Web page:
Privately, the Jets fumed, especially when Adams ripped team owner Woody Johnson on Twitter for allegedly making racist and sexist remarks recently in his role as a United States ambassador. Then Adams went after coach Adam Gase, an easy target, questioning his leadership in an interview with the New York Daily News. Isn't is funny that Adams seemed OK with Gase in late January, when he tweeted how much he wanted to remain in New York? The tantrums started when Adams realized that contract extension wasn't coming.
With two first-round picks in each of the next two drafts, Douglas has the ammunition to rebuild a roster bereft of talent. The downside is the picks probably will be in the bottom third of the round, assuming the Seahawks continue to win.
Another concern is the short term.
The Jets' defense probably will slip a notch without Adams, a dynamic safety whose versatility allowed coordinator Gregg Williams to cook up so many effective schemes. McDougald is a longtime starter who recorded five interceptions over the past two seasons -- three more than Adams -- but he lacks ideal speed and has battled knee issues. There was a chance McDougald wasn't going to make the Seattle roster. At safety, the Jets will have to make due with him, Marcus Maye and rookie Ashtyn Davis.
Douglas could have helped his 2020 team by dealing Adams before the draft, which shows a lack of foresight on his part. Douglas had no intention of signing Adams to an extension this offseason, and the GM had to know the volatile safety wouldn't handle it well. Chalk it up to inexperience, but Douglas saved face -- and then some -- with Saturday's haul.
However, this does continue an alarming trend for the Jets, who traded five of their six first-round picks from 2013 to 2017. It's certainly fair to wonder, "What are they doing wrong?" They haven't made the playoffs since 2010, and now you know why. But don't blame Douglas for that; he has been on the job for only one draft. It's his responsibility to clean it up and reverse the trend.
Lastly, this nasty breakup doesn't help Gase's reputation as a coach who has encountered problems with some star players, dating to his years with the Miami Dolphins. This isn't to suggest Gase is the reason Adams went into super-diva mode, but it's certainly something that bears watching as the coach prepares for his second season.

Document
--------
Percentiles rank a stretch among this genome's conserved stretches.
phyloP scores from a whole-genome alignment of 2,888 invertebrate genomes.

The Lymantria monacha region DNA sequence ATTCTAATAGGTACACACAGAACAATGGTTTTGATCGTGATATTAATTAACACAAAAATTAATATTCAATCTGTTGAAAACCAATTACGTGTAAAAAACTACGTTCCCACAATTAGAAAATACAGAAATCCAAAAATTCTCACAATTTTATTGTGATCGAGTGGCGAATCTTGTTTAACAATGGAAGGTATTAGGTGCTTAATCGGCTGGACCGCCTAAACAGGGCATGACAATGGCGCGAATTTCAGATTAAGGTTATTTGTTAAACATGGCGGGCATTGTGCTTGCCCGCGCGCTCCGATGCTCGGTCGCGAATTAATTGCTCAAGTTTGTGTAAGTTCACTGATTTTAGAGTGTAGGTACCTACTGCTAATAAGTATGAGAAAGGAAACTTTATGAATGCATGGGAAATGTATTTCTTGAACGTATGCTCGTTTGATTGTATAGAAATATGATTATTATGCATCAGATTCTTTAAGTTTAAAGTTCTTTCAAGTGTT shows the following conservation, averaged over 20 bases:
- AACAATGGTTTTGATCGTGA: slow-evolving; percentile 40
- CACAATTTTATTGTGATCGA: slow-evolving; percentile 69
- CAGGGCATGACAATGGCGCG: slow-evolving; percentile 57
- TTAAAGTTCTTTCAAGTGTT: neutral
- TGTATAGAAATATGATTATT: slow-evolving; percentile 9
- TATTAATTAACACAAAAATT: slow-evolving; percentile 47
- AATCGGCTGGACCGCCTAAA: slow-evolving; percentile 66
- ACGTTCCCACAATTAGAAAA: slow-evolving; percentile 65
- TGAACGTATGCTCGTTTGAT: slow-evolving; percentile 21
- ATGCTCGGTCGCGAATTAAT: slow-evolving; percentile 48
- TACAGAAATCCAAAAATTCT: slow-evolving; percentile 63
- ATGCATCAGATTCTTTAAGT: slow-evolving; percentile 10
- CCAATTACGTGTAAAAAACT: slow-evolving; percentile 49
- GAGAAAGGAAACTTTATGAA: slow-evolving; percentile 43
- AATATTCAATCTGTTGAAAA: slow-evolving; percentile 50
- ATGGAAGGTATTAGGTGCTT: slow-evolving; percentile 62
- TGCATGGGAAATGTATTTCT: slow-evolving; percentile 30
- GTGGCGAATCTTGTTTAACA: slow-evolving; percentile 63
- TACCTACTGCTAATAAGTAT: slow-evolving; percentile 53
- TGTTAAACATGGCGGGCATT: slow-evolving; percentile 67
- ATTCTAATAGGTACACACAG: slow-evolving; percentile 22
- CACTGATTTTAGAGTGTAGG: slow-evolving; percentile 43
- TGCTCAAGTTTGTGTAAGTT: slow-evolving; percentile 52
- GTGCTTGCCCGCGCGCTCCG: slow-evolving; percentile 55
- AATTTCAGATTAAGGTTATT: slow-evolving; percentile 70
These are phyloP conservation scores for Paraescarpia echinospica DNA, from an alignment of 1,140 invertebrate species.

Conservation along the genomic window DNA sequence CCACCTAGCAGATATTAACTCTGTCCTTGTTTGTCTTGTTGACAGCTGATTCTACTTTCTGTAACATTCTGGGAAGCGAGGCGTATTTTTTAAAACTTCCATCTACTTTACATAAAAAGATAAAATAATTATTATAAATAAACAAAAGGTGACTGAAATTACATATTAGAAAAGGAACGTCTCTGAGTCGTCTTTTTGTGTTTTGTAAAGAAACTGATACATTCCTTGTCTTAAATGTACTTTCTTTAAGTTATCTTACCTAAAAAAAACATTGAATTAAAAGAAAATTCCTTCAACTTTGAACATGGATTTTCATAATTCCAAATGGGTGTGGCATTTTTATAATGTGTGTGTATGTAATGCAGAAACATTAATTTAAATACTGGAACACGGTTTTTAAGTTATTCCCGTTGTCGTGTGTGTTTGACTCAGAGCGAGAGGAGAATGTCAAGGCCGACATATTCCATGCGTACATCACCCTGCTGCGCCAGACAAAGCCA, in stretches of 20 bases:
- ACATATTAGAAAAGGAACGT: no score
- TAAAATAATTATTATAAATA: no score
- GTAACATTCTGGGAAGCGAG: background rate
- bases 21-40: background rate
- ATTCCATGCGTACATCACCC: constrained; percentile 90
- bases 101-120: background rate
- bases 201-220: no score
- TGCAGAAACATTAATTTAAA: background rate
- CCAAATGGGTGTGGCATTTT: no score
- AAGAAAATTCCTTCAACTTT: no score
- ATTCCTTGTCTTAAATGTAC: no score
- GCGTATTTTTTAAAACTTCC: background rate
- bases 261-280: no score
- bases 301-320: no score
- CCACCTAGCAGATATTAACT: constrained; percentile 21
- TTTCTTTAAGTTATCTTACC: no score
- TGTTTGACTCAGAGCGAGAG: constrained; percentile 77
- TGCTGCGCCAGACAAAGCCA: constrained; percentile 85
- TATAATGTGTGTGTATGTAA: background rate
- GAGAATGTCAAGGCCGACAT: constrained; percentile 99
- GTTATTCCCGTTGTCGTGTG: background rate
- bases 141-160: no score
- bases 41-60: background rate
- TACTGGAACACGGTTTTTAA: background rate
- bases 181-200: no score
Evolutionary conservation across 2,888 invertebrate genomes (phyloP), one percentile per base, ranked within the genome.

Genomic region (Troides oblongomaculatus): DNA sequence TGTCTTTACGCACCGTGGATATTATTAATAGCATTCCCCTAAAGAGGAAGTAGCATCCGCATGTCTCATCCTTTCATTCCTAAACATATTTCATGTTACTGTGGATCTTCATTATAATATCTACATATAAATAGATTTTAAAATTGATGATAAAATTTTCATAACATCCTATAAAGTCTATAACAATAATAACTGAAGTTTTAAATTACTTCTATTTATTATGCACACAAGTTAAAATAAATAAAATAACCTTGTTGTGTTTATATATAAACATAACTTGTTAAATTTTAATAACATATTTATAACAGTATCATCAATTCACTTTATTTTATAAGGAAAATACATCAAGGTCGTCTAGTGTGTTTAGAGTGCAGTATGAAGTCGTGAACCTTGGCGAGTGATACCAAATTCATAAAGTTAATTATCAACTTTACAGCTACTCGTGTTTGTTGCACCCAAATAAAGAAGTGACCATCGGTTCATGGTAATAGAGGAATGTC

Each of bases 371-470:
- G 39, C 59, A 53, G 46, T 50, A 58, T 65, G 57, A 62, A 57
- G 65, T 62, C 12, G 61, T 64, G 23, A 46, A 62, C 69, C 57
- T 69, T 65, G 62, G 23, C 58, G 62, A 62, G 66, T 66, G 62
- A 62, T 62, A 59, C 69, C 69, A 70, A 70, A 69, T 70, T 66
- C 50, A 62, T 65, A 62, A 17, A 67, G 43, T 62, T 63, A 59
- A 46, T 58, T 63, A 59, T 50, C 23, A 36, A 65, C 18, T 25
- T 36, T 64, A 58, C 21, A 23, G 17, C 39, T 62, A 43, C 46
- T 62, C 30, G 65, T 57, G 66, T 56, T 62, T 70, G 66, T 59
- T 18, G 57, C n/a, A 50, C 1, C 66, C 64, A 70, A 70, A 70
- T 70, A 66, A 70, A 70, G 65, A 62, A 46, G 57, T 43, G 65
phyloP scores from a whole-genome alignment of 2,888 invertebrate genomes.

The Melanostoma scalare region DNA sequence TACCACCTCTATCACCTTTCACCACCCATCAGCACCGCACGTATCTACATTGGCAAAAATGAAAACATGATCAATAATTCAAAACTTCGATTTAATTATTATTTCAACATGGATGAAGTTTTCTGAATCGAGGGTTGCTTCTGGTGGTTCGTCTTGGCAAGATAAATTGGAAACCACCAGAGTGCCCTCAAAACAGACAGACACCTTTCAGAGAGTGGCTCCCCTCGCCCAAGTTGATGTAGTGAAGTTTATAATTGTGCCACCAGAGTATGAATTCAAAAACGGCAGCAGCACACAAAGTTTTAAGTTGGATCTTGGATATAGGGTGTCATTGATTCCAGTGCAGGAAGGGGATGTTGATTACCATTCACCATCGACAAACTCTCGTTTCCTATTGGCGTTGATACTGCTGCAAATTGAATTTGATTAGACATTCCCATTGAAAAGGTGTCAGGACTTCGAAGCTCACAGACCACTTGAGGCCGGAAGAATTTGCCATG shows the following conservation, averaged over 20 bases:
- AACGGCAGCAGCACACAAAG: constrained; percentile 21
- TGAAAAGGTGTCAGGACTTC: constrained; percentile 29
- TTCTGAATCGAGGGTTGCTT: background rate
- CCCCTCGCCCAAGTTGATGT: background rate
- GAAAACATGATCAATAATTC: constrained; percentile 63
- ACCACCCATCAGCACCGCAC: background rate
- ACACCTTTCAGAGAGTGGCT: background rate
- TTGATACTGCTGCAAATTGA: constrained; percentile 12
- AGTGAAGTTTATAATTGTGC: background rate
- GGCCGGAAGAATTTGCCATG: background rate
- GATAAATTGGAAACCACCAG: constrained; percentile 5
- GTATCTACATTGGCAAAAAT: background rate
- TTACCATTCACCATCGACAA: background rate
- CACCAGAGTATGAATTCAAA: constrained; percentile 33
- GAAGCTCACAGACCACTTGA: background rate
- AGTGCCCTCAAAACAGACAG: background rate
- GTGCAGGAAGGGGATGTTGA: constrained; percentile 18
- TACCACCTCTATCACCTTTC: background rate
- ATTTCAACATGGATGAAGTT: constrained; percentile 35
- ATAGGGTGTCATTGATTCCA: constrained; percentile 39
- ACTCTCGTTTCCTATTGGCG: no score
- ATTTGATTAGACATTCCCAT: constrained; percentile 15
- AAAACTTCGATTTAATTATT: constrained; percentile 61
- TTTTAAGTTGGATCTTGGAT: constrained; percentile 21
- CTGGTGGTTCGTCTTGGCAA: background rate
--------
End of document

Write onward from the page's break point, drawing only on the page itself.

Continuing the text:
Unlike at Miami, Gase doesn't have the final say on the roster, which is a good thing. That job belongs to Douglas, who used the Seahawks as aspirin: They cured a major headache for the Jets, who set themselves up for the future. Now the trick is to get the picks right.
Peyton Manning took a little shot at the Chargers when asked about pro sports being played in empty buildings.
Manning was asked to address the Denver Nuggets over video conference, and one player asked him how he’d prepare for playing in an arena without fans, which the Nuggets will do when the NBA resumes play in its “bubble” in Orlando. Manning responded with a joke about the Chargers so often having so few fans in their stadium.
“He was like, ‘I’m just not the one to answer that question,’” Nuggets player Mason Plumlee told the Denver Post of the team’s meeting with Manning. “’You’d probably have to ask somebody with the Chargers or one of these other teams.’ . . . It was like talking to somebody in the locker room, which was really cool.”
This year the Chargers may have no choice but to play in empty stadiums, in which case they’ll feel right at home.
This is why I steadfastly support Matthew Stafford as a Lions fan, despite no post season victories.
The truth of this video is obvious. Matt Stafford has made throws that are beyond ridiculous, and he just doesn't get the credit.
This is not a discussion about who the GOAT players are, what I am looking for, are your personal favorite players at each position. Whether they are Hall of Famers or not is entirely irrelevant, just list the guys you love/loved watching the most, or have the deepest respect for, based on their career...
You can use any valid offensive or defensive formation for your list, just change the positions as needed...
I am sure you have all heard that, or something just like it, from people questioning how Cam Newton could EVER have agreed to such a low contract with the New England Patriots. How, it's unfair, how disrespected he is, etc.
Well, is that particular claim actually true? Have no former NFL MVPs ever had to sign contracts that were...low? Well, let's see...
(All contract details from spotrac.com)
- 2x NFL MVP Kurt Warner (99/01): In 2004, signed 1 year deal with Giants for $3 million. In 2005, signed 1 year deal with Arizona for $4 million. No bonuses/incentives for either deal.
- NFL MVP Shaun Alexander (05): in 2008, signed 1 year contract with Redskins for $730k. No bonuses/incentives.
- NFL MVP LaDainian Tomlinson (06): 2 year contract with Jets, $5.2 million total, $1.025 million first year, $1.125 million second year, plus bonuses/incentives.